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Consumer confidence rises to new high - Businesses concerned about sliding dollar

Published:Tuesday | October 9, 2018 | 12:00 AMMcPherse Thompson/ Assistant Editor - Business
Don Anderson, managing director of Market Research Services, speaks at the release of the JCC-Jamaica Conference Board Consumer & Business Confidence Indices, at the Jamaica Chamber of Commerce secretariat, at Richmond Park Great House, Half-Way Tree Road, St Andrew on Tuesday, October 9, 2018.

Consumer confidence in the third quarter of 2018 was recorded at 172.6 points, up from 159.1 in the second quarter, the highest level since the survey began in 2001 and was largely attributed to their views of current and future job prospects.

However, business confidence remained the same at approximately 140 points as firms' expectations for economic growth waned and their willingness to invest in new plant and equipment dipped, primarily because of the depreciation of the Jamaican dollar against the United States currency.

Notwithstanding that, "firms are still bullish on investment", said Managing Director of Market Research Services, Don Anderson, in presenting the findings of the survey undertaken for the Jamaica Chamber of Commerce/Jamaica Conference Board.

Consumers who anticipated income gains rose to 50 per cent during the quarter, up from 45 per cent in the second quarter, but down from the 53 per cent recorded in the first quarter of this year.

That represented a change over the second quarter survey which showed that consumers were not as confident about benefiting from the positive business climate they had observed in the second quarter, Anderson said.




The report also said that 35 per cent of consumers received remittances during the review quarter, down four per cent when compared with the second quarter, but bringing the year-to-date average to 36 per cent to match the 2017 average.

Consumers' assessment of current economic conditions grew by approximately 36 index points since the first quarter of 2018, while their expectations for the future grew by nine points.

In the third quarter, 37 per cent of consumers expect an improved year ahead for the economy, the positive views driven mainly by 23 per cent of them perceiving that jobs will be created, and 22 per cent expressing confidence at the Government's efforts and initiatives.

However, 33 per cent of consumers remained convinced that the economy will get worse, citing as their main reason the view that there is instability in the value of the Jamaican dollar against the United States currency.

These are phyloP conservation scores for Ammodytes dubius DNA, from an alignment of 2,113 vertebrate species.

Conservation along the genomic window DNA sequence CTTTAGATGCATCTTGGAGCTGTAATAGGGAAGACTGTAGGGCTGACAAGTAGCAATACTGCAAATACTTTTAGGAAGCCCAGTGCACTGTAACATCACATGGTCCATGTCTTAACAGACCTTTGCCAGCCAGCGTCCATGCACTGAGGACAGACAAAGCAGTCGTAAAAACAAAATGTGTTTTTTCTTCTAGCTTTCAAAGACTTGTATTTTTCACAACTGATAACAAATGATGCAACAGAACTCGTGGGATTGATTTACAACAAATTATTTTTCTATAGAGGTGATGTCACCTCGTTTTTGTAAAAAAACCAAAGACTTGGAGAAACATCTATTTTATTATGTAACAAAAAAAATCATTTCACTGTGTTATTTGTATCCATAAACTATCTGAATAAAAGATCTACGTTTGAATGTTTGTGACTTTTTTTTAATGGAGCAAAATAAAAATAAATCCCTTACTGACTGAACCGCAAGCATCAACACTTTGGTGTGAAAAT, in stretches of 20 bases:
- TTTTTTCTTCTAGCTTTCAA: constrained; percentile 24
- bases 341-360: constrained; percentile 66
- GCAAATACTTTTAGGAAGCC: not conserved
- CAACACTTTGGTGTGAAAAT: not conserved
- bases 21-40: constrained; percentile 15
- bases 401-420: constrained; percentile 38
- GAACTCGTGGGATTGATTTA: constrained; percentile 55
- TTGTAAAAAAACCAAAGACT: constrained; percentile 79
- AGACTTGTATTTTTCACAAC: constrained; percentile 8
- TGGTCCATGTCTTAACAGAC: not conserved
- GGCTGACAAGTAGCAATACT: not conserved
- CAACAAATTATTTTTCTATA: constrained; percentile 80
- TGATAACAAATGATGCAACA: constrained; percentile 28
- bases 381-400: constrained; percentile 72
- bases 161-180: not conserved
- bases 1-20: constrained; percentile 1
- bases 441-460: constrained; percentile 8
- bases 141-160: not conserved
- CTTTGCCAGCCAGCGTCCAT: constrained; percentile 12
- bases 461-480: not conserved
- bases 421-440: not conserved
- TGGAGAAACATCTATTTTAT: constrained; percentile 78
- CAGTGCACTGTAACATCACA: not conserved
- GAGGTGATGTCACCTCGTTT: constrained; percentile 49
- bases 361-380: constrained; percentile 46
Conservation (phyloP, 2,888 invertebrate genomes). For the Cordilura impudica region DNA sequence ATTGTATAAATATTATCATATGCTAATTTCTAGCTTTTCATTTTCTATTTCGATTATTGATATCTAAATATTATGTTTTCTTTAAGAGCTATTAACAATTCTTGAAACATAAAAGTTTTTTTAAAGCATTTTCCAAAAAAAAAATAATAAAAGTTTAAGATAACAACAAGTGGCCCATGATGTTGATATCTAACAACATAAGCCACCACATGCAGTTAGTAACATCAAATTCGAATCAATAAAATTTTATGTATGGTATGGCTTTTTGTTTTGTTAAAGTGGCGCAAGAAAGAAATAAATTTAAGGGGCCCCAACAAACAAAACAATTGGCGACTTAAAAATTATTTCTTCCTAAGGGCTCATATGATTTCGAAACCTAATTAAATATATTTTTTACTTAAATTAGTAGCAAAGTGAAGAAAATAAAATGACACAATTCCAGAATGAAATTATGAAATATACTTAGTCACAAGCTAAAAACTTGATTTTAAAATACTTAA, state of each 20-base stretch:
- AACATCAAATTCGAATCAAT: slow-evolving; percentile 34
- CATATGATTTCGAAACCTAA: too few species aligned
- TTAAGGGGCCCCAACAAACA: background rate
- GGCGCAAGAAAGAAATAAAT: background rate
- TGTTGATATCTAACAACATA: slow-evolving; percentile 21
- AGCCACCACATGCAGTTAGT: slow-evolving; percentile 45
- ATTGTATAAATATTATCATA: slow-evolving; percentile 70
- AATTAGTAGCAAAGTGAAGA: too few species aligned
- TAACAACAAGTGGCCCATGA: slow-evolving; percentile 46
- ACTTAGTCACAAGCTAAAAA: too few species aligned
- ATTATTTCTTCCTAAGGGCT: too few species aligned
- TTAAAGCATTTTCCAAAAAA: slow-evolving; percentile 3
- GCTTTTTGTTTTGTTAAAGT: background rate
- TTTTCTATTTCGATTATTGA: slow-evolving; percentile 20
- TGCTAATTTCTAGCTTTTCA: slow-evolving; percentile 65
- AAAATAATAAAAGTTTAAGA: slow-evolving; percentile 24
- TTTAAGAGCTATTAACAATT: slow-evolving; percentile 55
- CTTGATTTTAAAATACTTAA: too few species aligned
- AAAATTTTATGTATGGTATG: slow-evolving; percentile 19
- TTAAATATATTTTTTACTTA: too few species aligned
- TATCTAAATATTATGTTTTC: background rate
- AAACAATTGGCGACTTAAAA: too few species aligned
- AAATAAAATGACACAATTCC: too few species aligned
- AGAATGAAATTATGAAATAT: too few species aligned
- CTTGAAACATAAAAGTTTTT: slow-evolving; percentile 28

Among businesses, 48 per cent of them reported that they expect the economy to improve in the next 12 months, down from 64 per cent in the second quarter this year.

Anderson said that of the variables which make up the overall business index, 'expectations for the economy' was the only one in which a notable smaller proportion of firms reported that they expected improvement.

Firms' willingness to invest in new plant and equipment dipped to 136 points, a four-point difference from the 140 points recorded in the first quarter of 2018.

However, 64 per cent of the firms surveyed agreed that the time was right for expansion, exceeding the 58 per cent average last year.

Just over half of the firms reported having solid plans to increase their level of capital investment in the companies over the next 12 months.

Anderson said that for the first time in several quarters businesses have not cited crime and its associated costs as the main barrier to their plans for expansion.

Rather, they cited the depreciation of the Jamaican dollar against its United States counterpart as the main factor that is adversely affecting investment plans. The survey was conducted between July 6 and September 25, a period which saw the Jamaican dollar depreciated to the $136 mark against the US dollar. It has since appreciated to around $134.

When firms were asked to assess the financial prospects of their businesses, 76 per cent said they expect gains in the year ahead and 67 per cent expect improvements in profitability, up six and eight per cent respectively since the first quarter of this year.

Anderson said their responses were based on internal strategies they planned to undertake rather than a buy-in to government policy.

More than half of the firms surveyed, 58 per cent, reported that profits were as expected, while those reporting disappointing profits dipped to 25 per cent, compared with 28 per cent in the second quarter.